As Japan backs away from a legislated apology for its aggression in World War II, the Clinton administration has decided to tone down its planned commemoration of the 50th anniversary of the war's end, sparing Japan's prime minister from facing his nation's former adversaries.

Japanese and U.S. officials here say the White House originally proposed a glittering assemblage of heads of state for a memorial ceremony at Pearl Harbor on Sept. 2 - the 50th anniversary of Japan's formal surrender. But that plan reportedly has been redesigned, in part because Prime Minister Tomiichi Murayama objected strongly to it.Current plans call for President Clinton to speak in Honolulu that day. But the other nations that fought in the Pacific theater will be represented by Cabinet-level officials, not heads of state - a low-key format acceptable to the Jap-an-ese.

In another gesture toward Japanese sensitivities, Washington has assured Tokyo that U.S. government representatives at commemorative events will avoid using the traditional term "V-J Day," short for "Victory-over-Japan Day," to describe the end of the Pacific War. Instead, all American material will simply refer to the "end of the war."

In Washington, an administration official cited additional reasons for scaling back the cele-bra-tion. With several com-mem-or-a-tions taking place in Europe and a summit meeting of Pacific nations due in Japan in November, the official said, another gathering of heads of state was considered excessive.

There are several reasons, officials here say, why the Japanese were so reluctant to have their prime minister invited to a gathering of heads of state of the nations Japan fought in World War II.

For one thing, the unassuming, soft-spoken Murayama is said to be highly uncomfortable at international gatherings. As prime minister of the world's second-richest country, he is obliged to attend some, such as the annual summit of the Group of Seven leading industrial nations. But he reportedly wants to keep the number to a minimum.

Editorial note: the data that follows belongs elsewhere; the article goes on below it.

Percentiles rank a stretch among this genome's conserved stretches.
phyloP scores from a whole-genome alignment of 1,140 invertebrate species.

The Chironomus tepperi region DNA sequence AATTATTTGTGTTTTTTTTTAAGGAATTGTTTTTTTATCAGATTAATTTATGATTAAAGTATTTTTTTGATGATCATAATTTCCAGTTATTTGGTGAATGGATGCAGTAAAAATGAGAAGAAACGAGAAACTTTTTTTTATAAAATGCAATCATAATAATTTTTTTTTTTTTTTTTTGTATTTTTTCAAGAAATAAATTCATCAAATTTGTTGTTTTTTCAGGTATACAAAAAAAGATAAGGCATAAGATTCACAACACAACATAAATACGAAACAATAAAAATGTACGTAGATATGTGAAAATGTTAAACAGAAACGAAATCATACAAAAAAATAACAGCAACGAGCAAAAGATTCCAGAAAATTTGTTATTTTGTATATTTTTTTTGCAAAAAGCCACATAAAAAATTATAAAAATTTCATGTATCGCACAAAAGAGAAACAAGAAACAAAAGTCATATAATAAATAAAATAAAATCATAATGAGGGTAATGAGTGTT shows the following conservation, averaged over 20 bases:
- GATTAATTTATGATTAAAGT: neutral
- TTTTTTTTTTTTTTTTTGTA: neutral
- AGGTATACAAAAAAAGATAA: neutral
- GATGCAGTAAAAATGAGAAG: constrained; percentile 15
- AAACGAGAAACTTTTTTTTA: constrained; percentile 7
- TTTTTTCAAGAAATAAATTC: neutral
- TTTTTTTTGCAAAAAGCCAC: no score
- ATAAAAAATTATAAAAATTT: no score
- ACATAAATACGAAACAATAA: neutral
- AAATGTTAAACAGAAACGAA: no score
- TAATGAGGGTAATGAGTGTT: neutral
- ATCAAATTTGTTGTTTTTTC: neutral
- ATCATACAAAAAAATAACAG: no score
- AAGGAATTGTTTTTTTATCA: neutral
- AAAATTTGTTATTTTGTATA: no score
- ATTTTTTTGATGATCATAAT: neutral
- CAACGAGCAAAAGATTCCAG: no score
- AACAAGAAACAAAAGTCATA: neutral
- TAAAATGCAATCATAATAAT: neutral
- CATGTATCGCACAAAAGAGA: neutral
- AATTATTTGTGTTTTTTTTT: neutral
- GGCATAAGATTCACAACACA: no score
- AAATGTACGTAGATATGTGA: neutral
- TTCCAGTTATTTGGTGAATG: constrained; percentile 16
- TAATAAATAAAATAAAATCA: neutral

Moreover, Japan and Russia on paper are still fighting World War II. The two hostile neighbors, the war's only combatants who have not yet signed a peace treaty, are still arguing over disputed territory. Thus the Japanese do not want to sit down with the Russians in a bygones-be-bygones cere-mony.

But the major problem for Japan, U.S. officials say, seems to be that the government here has still not settled on its official position toward the several countries Japan attacked, invaded or colonized.

A long-running domestic debate about Japan's war responsibility is unlikely to be resolved by Sept. 2.

Murayama, 70, head of the left-wing Socialist Party and a critic for decades of Japan's role in World War II, has long favored a formal apology to the East Asian nations that Japan attacked.

Even Murayama has not gone so far, however, as to call for an apology for Japan's air raid on America at Pearl Harbor, the sneak attack that pulled in the United States.

When Murayama became prime minister - through political bargaining - last summer, he extracted a written promise from other members of his governing coalition that the Diet, or parliament, would pass a formal resolution of apology to Asian nations. This was to be done in time for this year's 50th anniversary memorial events.

Various ideas for the resolution, known as the "Remorse, Apology and No-More-War Resolution," have been floating around Tokyo's version of Capitol Hill. The measure is supposed to come up for formal debate this spring.

But the more conservative members of the governing coalition are rapidly backing away from the basic idea of a Japanese apology. As right-wing groups hold rallies and march through the streets denounc-ing the proposed resolution, many politicians seem to favor either a bland one honoring the war dead or nothing.

The three coalition parties have formed a "project team" to work out specific language. But when the team met in late February, there was so much angry debate that not a word was written.